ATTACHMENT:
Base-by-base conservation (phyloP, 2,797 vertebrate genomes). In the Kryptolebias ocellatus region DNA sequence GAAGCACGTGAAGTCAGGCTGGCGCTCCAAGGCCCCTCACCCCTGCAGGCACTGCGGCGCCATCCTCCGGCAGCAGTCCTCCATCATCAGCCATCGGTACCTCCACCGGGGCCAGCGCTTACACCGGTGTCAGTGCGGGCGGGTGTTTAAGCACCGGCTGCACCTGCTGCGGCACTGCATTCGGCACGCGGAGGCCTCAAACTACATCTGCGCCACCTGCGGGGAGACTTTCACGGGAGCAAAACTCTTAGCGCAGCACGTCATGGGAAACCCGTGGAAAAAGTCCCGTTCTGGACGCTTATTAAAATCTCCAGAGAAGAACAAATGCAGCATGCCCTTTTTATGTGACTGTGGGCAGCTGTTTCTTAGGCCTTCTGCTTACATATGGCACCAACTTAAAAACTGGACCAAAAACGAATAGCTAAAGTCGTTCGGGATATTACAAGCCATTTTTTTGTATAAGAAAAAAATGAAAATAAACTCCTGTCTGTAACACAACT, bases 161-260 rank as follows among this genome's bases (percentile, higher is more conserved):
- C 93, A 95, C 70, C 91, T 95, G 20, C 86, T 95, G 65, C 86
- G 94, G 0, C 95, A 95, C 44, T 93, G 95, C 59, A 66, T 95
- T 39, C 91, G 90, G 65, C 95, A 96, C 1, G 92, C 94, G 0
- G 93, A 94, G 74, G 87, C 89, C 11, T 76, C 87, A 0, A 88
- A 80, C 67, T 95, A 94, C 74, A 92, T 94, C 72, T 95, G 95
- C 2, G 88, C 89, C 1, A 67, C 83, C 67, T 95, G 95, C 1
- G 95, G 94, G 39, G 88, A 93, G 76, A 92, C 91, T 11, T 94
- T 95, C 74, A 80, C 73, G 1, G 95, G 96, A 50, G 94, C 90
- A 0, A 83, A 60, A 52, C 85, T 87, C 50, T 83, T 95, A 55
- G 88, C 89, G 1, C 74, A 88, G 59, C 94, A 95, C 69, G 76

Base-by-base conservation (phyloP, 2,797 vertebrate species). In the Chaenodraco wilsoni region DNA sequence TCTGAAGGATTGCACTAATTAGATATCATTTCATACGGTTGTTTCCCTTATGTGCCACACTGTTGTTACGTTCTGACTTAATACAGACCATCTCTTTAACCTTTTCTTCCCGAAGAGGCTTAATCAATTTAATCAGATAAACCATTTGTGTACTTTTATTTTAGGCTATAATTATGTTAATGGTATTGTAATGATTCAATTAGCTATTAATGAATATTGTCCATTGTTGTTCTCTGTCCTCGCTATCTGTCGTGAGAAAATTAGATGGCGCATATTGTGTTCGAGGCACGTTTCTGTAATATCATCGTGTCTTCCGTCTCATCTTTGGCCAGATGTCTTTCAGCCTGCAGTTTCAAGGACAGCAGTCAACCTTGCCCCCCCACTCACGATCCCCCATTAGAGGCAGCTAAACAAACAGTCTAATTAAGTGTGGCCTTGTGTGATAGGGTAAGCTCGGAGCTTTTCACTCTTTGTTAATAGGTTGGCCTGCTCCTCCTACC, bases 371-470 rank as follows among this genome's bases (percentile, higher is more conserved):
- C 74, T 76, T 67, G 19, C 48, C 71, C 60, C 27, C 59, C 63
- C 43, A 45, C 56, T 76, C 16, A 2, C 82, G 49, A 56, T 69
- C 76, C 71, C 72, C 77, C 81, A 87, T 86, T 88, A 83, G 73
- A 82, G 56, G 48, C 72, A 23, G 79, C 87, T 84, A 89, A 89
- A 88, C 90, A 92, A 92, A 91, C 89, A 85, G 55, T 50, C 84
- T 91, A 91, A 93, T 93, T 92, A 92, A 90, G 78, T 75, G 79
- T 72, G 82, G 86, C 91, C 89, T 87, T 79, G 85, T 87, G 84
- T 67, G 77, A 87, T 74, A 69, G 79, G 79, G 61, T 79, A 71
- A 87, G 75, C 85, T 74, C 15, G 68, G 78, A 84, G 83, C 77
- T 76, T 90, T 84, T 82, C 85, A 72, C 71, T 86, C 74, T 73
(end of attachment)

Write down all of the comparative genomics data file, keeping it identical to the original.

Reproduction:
Base-by-base conservation (phyloP, 2,797 vertebrate genomes). In the Kryptolebias ocellatus region DNA sequence GAAGCACGTGAAGTCAGGCTGGCGCTCCAAGGCCCCTCACCCCTGCAGGCACTGCGGCGCCATCCTCCGGCAGCAGTCCTCCATCATCAGCCATCGGTACCTCCACCGGGGCCAGCGCTTACACCGGTGTCAGTGCGGGCGGGTGTTTAAGCACCGGCTGCACCTGCTGCGGCACTGCATTCGGCACGCGGAGGCCTCAAACTACATCTGCGCCACCTGCGGGGAGACTTTCACGGGAGCAAAACTCTTAGCGCAGCACGTCATGGGAAACCCGTGGAAAAAGTCCCGTTCTGGACGCTTATTAAAATCTCCAGAGAAGAACAAATGCAGCATGCCCTTTTTATGTGACTGTGGGCAGCTGTTTCTTAGGCCTTCTGCTTACATATGGCACCAACTTAAAAACTGGACCAAAAACGAATAGCTAAAGTCGTTCGGGATATTACAAGCCATTTTTTTGTATAAGAAAAAAATGAAAATAAACTCCTGTCTGTAACACAACT, bases 161-260 rank as follows among this genome's bases (percentile, higher is more conserved):
- C 93, A 95, C 70, C 91, T 95, G 20, C 86, T 95, G 65, C 86
- G 94, G 0, C 95, A 95, C 44, T 93, G 95, C 59, A 66, T 95
- T 39, C 91, G 90, G 65, C 95, A 96, C 1, G 92, C 94, G 0
- G 93, A 94, G 74, G 87, C 89, C 11, T 76, C 87, A 0, A 88
- A 80, C 67, T 95, A 94, C 74, A 92, T 94, C 72, T 95, G 95
- C 2, G 88, C 89, C 1, A 67, C 83, C 67, T 95, G 95, C 1
- G 95, G 94, G 39, G 88, A 93, G 76, A 92, C 91, T 11, T 94
- T 95, C 74, A 80, C 73, G 1, G 95, G 96, A 50, G 94, C 90
- A 0, A 83, A 60, A 52, C 85, T 87, C 50, T 83, T 95, A 55
- G 88, C 89, G 1, C 74, A 88, G 59, C 94, A 95, C 69, G 76

Base-by-base conservation (phyloP, 2,797 vertebrate species). In the Chaenodraco wilsoni region DNA sequence TCTGAAGGATTGCACTAATTAGATATCATTTCATACGGTTGTTTCCCTTATGTGCCACACTGTTGTTACGTTCTGACTTAATACAGACCATCTCTTTAACCTTTTCTTCCCGAAGAGGCTTAATCAATTTAATCAGATAAACCATTTGTGTACTTTTATTTTAGGCTATAATTATGTTAATGGTATTGTAATGATTCAATTAGCTATTAATGAATATTGTCCATTGTTGTTCTCTGTCCTCGCTATCTGTCGTGAGAAAATTAGATGGCGCATATTGTGTTCGAGGCACGTTTCTGTAATATCATCGTGTCTTCCGTCTCATCTTTGGCCAGATGTCTTTCAGCCTGCAGTTTCAAGGACAGCAGTCAACCTTGCCCCCCCACTCACGATCCCCCATTAGAGGCAGCTAAACAAACAGTCTAATTAAGTGTGGCCTTGTGTGATAGGGTAAGCTCGGAGCTTTTCACTCTTTGTTAATAGGTTGGCCTGCTCCTCCTACC, bases 371-470 rank as follows among this genome's bases (percentile, higher is more conserved):
- C 74, T 76, T 67, G 19, C 48, C 71, C 60, C 27, C 59, C 63
- C 43, A 45, C 56, T 76, C 16, A 2, C 82, G 49, A 56, T 69
- C 76, C 71, C 72, C 77, C 81, A 87, T 86, T 88, A 83, G 73
- A 82, G 56, G 48, C 72, A 23, G 79, C 87, T 84, A 89, A 89
- A 88, C 90, A 92, A 92, A 91, C 89, A 85, G 55, T 50, C 84
- T 91, A 91, A 93, T 93, T 92, A 92, A 90, G 78, T 75, G 79
- T 72, G 82, G 86, C 91, C 89, T 87, T 79, G 85, T 87, G 84
- T 67, G 77, A 87, T 74, A 69, G 79, G 79, G 61, T 79, A 71
- A 87, G 75, C 85, T 74, C 15, G 68, G 78, A 84, G 83, C 77
- T 76, T 90, T 84, T 82, C 85, A 72, C 71, T 86, C 74, T 73